Two hundred years ago on Cape Cod, Revolutionary War veteran Henry Hall harvested the world's first cultivated crop of cranberries. In the preceding years, he'd noticed that the wild cranberries in his Dennis, Massachusetts, bog grew larger where sand had blown on them. He began transplanting cranberry seedlings into prepped beds, covered in sand, and the North American cranberry industry was born. This year, world demand will top out at about 13 million barrels, with a 12-ounce bag of fresh berries costing about two bucks.
Before Hall's contribution, the tart fruit had been wild-harvested by Native Americans for more than 12,000 years, and the Pilgrims had been making cranberry sauce for centuries. Cranberries can rightfully claim to have graced the original Thanksgiving table. Regardless of when turkey entered the picture, the pairing of roast bird and cranberries was destiny. They make gastronomic poetry together, as one is rich and the other piercing. Though the cranberry industry has fought attempts by the USDA to label added sugars on foods — it argues that its product needs sweetening in order to taste good — I disagree. Cranberries can easily be prepared in ways that take advantage of their sour acidity.
The easiest way to deal with them on Thanksgiving is do whatever you were going to do, and add some fresh cranberries to it. Baking a bird in foil, old-school style? Add cranberries. Braising turkey in white wine with artichokes? Toss in a few handfuls. Firing up that turkey fryer? Make cranberry fritters.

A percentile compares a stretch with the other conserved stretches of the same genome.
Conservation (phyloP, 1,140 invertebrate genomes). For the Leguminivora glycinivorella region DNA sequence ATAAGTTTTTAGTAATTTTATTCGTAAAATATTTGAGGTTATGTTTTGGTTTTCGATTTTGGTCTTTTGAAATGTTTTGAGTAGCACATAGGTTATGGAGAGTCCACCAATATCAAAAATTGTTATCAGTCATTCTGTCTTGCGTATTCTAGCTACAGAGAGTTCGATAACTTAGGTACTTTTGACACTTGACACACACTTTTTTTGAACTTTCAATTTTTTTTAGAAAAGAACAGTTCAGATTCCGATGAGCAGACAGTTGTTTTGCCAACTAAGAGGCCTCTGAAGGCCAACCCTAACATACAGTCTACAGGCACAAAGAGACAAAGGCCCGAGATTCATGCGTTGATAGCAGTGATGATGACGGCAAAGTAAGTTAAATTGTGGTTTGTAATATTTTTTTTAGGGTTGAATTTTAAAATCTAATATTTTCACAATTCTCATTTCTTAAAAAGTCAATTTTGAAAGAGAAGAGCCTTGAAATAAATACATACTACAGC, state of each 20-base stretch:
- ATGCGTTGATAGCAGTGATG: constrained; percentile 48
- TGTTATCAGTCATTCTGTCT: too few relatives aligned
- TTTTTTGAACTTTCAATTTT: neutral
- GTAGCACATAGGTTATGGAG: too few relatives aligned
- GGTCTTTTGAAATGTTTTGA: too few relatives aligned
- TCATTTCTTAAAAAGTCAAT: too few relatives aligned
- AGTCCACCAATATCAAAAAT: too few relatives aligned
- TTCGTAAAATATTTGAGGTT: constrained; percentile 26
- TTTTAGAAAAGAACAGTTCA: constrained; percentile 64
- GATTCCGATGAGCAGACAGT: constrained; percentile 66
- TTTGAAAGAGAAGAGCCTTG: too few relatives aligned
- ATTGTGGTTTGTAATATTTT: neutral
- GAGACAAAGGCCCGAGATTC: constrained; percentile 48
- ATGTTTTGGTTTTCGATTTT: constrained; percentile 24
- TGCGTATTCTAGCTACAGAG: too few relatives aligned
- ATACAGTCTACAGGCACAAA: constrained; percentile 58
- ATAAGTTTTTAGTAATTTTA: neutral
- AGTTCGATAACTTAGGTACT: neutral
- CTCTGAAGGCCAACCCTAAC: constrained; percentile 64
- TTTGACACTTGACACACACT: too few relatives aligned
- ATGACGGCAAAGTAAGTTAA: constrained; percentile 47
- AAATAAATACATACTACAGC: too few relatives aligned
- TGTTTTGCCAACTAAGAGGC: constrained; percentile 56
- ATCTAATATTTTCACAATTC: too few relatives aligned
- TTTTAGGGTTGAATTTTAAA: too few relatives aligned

I did the white wine braise the other day as a holiday rehearsal dish, using frozen turkey quarters, which I thawed overnight, browned on all sides under the broiler, then packed in a baking pot with a tight-fitting lid. I added carrots, celery, half an onion, two bay leaves, salt, garlic powder, and two cups of sauvignon blanc. After an hour at 350, I added the artichokes and a few handfuls of cranberries, which remained intact after another hour of cooking. They were juicy, tart, potent flavor bombs that infused the turkey with their intense redness.
Another interesting option, born of my attempts to make a turkey-cranberry version of Chinese-style orange chicken, is a cranberry sauce with orange, ginger and garlic. To make it, begin by washing the cranberries, picking out any bad ones or green foliage, and add them to a thick-bottomed pot. Cut a juicy orange into quarters, and squeeze the juice into the pot. Add two of the squeezed orange quarters to the pot as well, and use the other two for zest, adding it all to the pot. Add a cup of water and simmer for about 20 minutes, until the cranberries are done softly popping through their skins. Stir in a teaspoon each of minced ginger and garlic, a quarter cup of packed brown sugar, a third of a cup of rice vinegar, and three tablespoons soy sauce. Cook five more minutes and turn off.
After you've enjoyed this and the holiday concludes, take advantage of the post-Thanksgiving turkey deals, as grocery stores dump their frozen turkeys and parts. You won't find a cheaper and tastier form of animal protein to fill your freezer. It also pays to make enough sauce to store some in jars, building up a supply with which to enjoy your turkey stash. My guess: Henry Hall would be proud.